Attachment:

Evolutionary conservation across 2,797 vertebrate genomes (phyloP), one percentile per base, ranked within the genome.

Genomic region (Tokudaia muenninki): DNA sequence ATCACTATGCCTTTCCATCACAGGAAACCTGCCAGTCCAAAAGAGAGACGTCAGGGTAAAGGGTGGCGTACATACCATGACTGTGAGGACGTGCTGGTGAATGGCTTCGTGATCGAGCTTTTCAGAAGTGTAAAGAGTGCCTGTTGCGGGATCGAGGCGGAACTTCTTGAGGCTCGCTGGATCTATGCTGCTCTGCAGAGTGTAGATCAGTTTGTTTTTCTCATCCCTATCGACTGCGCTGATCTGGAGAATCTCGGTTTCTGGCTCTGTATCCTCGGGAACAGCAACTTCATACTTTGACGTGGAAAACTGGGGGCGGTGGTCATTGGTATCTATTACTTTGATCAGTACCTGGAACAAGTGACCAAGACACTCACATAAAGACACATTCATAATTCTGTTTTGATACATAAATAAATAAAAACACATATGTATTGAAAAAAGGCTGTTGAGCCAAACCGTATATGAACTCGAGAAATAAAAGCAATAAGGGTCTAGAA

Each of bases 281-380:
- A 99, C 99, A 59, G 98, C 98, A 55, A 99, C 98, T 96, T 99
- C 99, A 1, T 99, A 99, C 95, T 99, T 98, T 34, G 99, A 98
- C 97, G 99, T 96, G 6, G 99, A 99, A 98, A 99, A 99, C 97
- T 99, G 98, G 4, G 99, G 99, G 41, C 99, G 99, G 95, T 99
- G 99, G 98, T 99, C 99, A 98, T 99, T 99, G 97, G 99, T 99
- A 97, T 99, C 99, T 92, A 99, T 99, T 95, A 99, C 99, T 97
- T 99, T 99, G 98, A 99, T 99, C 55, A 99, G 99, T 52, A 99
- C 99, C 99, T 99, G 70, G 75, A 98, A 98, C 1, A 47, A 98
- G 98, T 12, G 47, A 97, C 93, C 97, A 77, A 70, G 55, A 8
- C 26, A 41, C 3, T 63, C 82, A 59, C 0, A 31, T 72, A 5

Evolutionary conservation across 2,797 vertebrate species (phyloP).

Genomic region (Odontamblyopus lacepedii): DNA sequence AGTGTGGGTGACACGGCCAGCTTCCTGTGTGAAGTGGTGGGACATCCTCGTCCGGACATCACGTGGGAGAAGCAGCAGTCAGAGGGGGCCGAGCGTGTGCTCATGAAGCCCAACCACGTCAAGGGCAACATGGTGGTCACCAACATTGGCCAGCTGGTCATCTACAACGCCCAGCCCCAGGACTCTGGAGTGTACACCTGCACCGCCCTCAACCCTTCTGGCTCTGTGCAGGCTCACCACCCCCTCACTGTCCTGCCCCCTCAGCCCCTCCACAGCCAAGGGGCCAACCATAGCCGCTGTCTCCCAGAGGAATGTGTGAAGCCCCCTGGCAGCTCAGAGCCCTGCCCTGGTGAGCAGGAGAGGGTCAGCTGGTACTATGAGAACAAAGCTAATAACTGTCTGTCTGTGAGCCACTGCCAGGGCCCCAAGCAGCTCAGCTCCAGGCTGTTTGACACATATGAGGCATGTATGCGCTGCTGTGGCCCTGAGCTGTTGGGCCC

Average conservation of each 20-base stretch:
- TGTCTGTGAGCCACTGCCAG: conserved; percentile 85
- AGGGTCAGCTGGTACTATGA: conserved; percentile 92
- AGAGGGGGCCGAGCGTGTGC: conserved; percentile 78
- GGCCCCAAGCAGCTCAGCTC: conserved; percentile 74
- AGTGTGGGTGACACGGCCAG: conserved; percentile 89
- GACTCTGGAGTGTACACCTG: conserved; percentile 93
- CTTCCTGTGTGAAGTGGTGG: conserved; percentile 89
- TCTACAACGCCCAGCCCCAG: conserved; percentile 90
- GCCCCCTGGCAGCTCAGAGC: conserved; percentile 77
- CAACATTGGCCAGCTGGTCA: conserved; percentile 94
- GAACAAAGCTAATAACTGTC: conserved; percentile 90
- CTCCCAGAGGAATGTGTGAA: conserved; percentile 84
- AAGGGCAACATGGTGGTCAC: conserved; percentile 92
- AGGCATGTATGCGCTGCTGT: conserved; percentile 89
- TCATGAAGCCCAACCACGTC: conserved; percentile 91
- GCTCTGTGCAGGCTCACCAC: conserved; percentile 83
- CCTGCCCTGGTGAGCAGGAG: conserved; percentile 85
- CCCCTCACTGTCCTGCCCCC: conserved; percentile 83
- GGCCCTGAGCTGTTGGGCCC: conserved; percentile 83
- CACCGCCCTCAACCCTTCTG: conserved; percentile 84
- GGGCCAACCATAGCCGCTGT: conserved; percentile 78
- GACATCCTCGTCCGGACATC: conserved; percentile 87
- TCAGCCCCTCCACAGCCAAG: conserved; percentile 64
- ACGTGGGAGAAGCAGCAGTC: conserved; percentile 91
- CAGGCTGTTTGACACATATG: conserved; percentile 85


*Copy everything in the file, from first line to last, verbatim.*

Evolutionary conservation across 2,797 vertebrate genomes (phyloP), one percentile per base, ranked within the genome.

Genomic region (Tokudaia muenninki): DNA sequence ATCACTATGCCTTTCCATCACAGGAAACCTGCCAGTCCAAAAGAGAGACGTCAGGGTAAAGGGTGGCGTACATACCATGACTGTGAGGACGTGCTGGTGAATGGCTTCGTGATCGAGCTTTTCAGAAGTGTAAAGAGTGCCTGTTGCGGGATCGAGGCGGAACTTCTTGAGGCTCGCTGGATCTATGCTGCTCTGCAGAGTGTAGATCAGTTTGTTTTTCTCATCCCTATCGACTGCGCTGATCTGGAGAATCTCGGTTTCTGGCTCTGTATCCTCGGGAACAGCAACTTCATACTTTGACGTGGAAAACTGGGGGCGGTGGTCATTGGTATCTATTACTTTGATCAGTACCTGGAACAAGTGACCAAGACACTCACATAAAGACACATTCATAATTCTGTTTTGATACATAAATAAATAAAAACACATATGTATTGAAAAAAGGCTGTTGAGCCAAACCGTATATGAACTCGAGAAATAAAAGCAATAAGGGTCTAGAA

Each of bases 281-380:
- A 99, C 99, A 59, G 98, C 98, A 55, A 99, C 98, T 96, T 99
- C 99, A 1, T 99, A 99, C 95, T 99, T 98, T 34, G 99, A 98
- C 97, G 99, T 96, G 6, G 99, A 99, A 98, A 99, A 99, C 97
- T 99, G 98, G 4, G 99, G 99, G 41, C 99, G 99, G 95, T 99
- G 99, G 98, T 99, C 99, A 98, T 99, T 99, G 97, G 99, T 99
- A 97, T 99, C 99, T 92, A 99, T 99, T 95, A 99, C 99, T 97
- T 99, T 99, G 98, A 99, T 99, C 55, A 99, G 99, T 52, A 99
- C 99, C 99, T 99, G 70, G 75, A 98, A 98, C 1, A 47, A 98
- G 98, T 12, G 47, A 97, C 93, C 97, A 77, A 70, G 55, A 8
- C 26, A 41, C 3, T 63, C 82, A 59, C 0, A 31, T 72, A 5

Evolutionary conservation across 2,797 vertebrate species (phyloP).

Genomic region (Odontamblyopus lacepedii): DNA sequence AGTGTGGGTGACACGGCCAGCTTCCTGTGTGAAGTGGTGGGACATCCTCGTCCGGACATCACGTGGGAGAAGCAGCAGTCAGAGGGGGCCGAGCGTGTGCTCATGAAGCCCAACCACGTCAAGGGCAACATGGTGGTCACCAACATTGGCCAGCTGGTCATCTACAACGCCCAGCCCCAGGACTCTGGAGTGTACACCTGCACCGCCCTCAACCCTTCTGGCTCTGTGCAGGCTCACCACCCCCTCACTGTCCTGCCCCCTCAGCCCCTCCACAGCCAAGGGGCCAACCATAGCCGCTGTCTCCCAGAGGAATGTGTGAAGCCCCCTGGCAGCTCAGAGCCCTGCCCTGGTGAGCAGGAGAGGGTCAGCTGGTACTATGAGAACAAAGCTAATAACTGTCTGTCTGTGAGCCACTGCCAGGGCCCCAAGCAGCTCAGCTCCAGGCTGTTTGACACATATGAGGCATGTATGCGCTGCTGTGGCCCTGAGCTGTTGGGCCC

Average conservation of each 20-base stretch:
- TGTCTGTGAGCCACTGCCAG: conserved; percentile 85
- AGGGTCAGCTGGTACTATGA: conserved; percentile 92
- AGAGGGGGCCGAGCGTGTGC: conserved; percentile 78
- GGCCCCAAGCAGCTCAGCTC: conserved; percentile 74
- AGTGTGGGTGACACGGCCAG: conserved; percentile 89
- GACTCTGGAGTGTACACCTG: conserved; percentile 93
- CTTCCTGTGTGAAGTGGTGG: conserved; percentile 89
- TCTACAACGCCCAGCCCCAG: conserved; percentile 90
- GCCCCCTGGCAGCTCAGAGC: conserved; percentile 77
- CAACATTGGCCAGCTGGTCA: conserved; percentile 94
- GAACAAAGCTAATAACTGTC: conserved; percentile 90
- CTCCCAGAGGAATGTGTGAA: conserved; percentile 84
- AAGGGCAACATGGTGGTCAC: conserved; percentile 92
- AGGCATGTATGCGCTGCTGT: conserved; percentile 89
- TCATGAAGCCCAACCACGTC: conserved; percentile 91
- GCTCTGTGCAGGCTCACCAC: conserved; percentile 83
- CCTGCCCTGGTGAGCAGGAG: conserved; percentile 85
- CCCCTCACTGTCCTGCCCCC: conserved; percentile 83
- GGCCCTGAGCTGTTGGGCCC: conserved; percentile 83
- CACCGCCCTCAACCCTTCTG: conserved; percentile 84
- GGGCCAACCATAGCCGCTGT: conserved; percentile 78
- GACATCCTCGTCCGGACATC: conserved; percentile 87
- TCAGCCCCTCCACAGCCAAG: conserved; percentile 64
- ACGTGGGAGAAGCAGCAGTC: conserved; percentile 91
- CAGGCTGTTTGACACATATG: conserved; percentile 85